The various other genre awards are won by: Ludwig Göransson for the critically acclaimed biopic drama Oppenheimer, Laura Karpman for the satirical comedy American Fiction, Naoki Sato for the Japanese monster fantasy-sci-fi epic Godzilla Minus One, Joe Hisaishi for the beautiful Japanese animated film The Boy and the Heron, George Fenton for the BBC nature documentary Wild Isles, James Newton Howard for the WWII-set period television series All the Light We Cannot See, and Pinar Toprak and Neal Acree for the video game Avatar: Frontiers of Pandora, based on the massively successful James Cameron sci-fi movies.

Producer Douglass Fake and Intrada Records receive the Archival Award for their new recording of the music for two classic Bernard Herrmann thrillers, The Man Who Knew Too Much from 1956 and On Dangerous Ground from 1951. The music was recorded in Glasgow by the Royal Scottish National Orchestra conducted by William Stromberg, and the album was produced as a limited edition release that features in-depth liner notes by writer Steven Smith and art direction by Stéphane Coëdel and Kay Marshall. Intrada Records is also named Film Music Record Label of the Year, in recognition of their outstanding series of expanded re-releases which in 2023 included titles such as the aforementioned The Man Who Knew Too Much/On Dangerous Ground, as well as the 1990s action classic The Rock, Jerry Goldsmith’s MacArthur, and several early James Horner genre efforts such as Humanoids from the Deep, Battle Beyond the Stars, and Deadly Blessing.

This year’s winner of the Roberto Aschieri Special Award, which is awarded to an individual who has made an important and long-lasting contribution to the art and preservation of film music over a career, is film music journalist Jon Burlingame. The award is named in honor of Roberto Aschieri, the film music journalist and author from Argentina who was a member of the IFMCA until his death in 2017.

Burlingame is considered by many to be the world’s leading writer on the subject of music for films and television. He writes regularly for Variety and, over the past 30 years, has also written on the topic for such leading newspapers as the New York Times, the Los Angeles Times, and the Washington Post, as well as such magazines as Premiere and The Hollywood Reporter. He is the author of five books, and has twice won ASCAP’s Deems Taylor Award for outstanding music journalism. For more than 25 years he has taught film music history courses at the University of Southern California’s Thornton School of Music, and he has lectured on film and TV music at locations around the world. Burlingame is also a 12-time IFMCA Award nominee for his work as an album producer and liner note writer, winning the award in 2007 for Amazing Stories Anthology 3 in 2016 for Mission: Impossible – The Television Scores, and in 2020 for the John Williams/Anne Sophie-Mutter compilation Across the Stars.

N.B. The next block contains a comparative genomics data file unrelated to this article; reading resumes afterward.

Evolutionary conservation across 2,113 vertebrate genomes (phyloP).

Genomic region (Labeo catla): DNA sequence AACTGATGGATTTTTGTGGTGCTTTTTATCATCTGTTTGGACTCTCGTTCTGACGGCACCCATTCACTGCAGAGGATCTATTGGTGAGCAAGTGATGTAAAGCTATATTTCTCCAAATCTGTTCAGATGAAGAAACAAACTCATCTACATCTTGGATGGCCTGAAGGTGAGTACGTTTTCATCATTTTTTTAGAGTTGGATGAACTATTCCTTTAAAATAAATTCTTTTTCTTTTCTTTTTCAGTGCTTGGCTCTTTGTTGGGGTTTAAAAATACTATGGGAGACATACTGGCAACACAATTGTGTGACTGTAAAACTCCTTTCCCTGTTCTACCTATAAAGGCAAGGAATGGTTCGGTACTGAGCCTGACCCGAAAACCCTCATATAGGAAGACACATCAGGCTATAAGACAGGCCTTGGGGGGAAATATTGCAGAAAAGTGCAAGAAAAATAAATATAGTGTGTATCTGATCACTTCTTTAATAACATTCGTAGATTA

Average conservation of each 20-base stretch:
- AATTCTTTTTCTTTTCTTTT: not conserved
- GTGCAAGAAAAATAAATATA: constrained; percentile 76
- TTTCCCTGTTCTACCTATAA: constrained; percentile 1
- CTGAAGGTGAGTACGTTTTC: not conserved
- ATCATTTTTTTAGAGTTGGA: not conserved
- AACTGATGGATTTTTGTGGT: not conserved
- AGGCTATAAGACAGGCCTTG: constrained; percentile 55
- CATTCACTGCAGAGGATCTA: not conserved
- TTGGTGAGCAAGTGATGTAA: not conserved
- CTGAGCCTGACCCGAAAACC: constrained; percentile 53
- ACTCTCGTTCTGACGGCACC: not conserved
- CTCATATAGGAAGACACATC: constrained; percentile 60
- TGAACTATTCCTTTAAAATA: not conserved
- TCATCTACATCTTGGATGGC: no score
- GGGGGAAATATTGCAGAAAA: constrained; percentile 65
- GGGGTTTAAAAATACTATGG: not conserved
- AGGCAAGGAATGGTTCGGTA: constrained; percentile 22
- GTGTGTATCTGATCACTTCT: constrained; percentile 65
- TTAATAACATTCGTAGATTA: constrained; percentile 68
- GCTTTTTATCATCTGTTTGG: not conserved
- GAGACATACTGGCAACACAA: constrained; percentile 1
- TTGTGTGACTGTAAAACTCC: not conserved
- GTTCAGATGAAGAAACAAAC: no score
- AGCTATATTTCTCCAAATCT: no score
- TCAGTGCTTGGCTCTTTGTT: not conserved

The winners are:

  • Score of the Year


  • Composer of the Year


  • Breakthrough Composer of the Year


  • Composition of the Year

Concerto for Flute and Orchestra, Movement 2” from THE PIPER, music by Christopher Young

• Best Original Score for a Drama Film

OPPENHEIMER, music by Ludwig Göransson

  • Best Original Score for a Comedy Film

AMERICAN FICTION, music by Laura Karpman

  • Best Original Score for an Action / Adventure Film


  • Best Original Score for a Fantasy / Science Fiction Film

GOJIRA-1.0/GODZILLA MINUS ONE, music by Naoki Sato

  • Best Original Score for a Horro / Thriller Film

THE PIPER, music by Christopher Young

  • Best Original Score for an Animated Film


  • Best Original Score for a Documentary

WILD ISLES, music by George Fenton

  • Carátula BSO All the Light We Cannot See - James Newton HowardBest Original Score for Television

ALL THE LIGHT WE CANNOT SEE, music by James Newton Howard

  • Best Original Score for a Video Game or Interactive Media

AVATAR: FRONTIERS OF PANDORA, music by Pinar Toprak and Neal Acree

  • Best Archival Release

THE MAN WHO KNEW TOO MUCH/ON DANGEROUS GROUND, music by Bernard Herrmann; the Royal Scottish National Orchestra conducted by William Stromberg, album produced by Douglass Fake, liner notes by Steven Smith, album art direction by Stéphane Coëdel and Kay Marshall (Intrada)

  • Film Music Record Label of the Year

INTRADA RECORDS, Douglass Fake, Roger Feigelson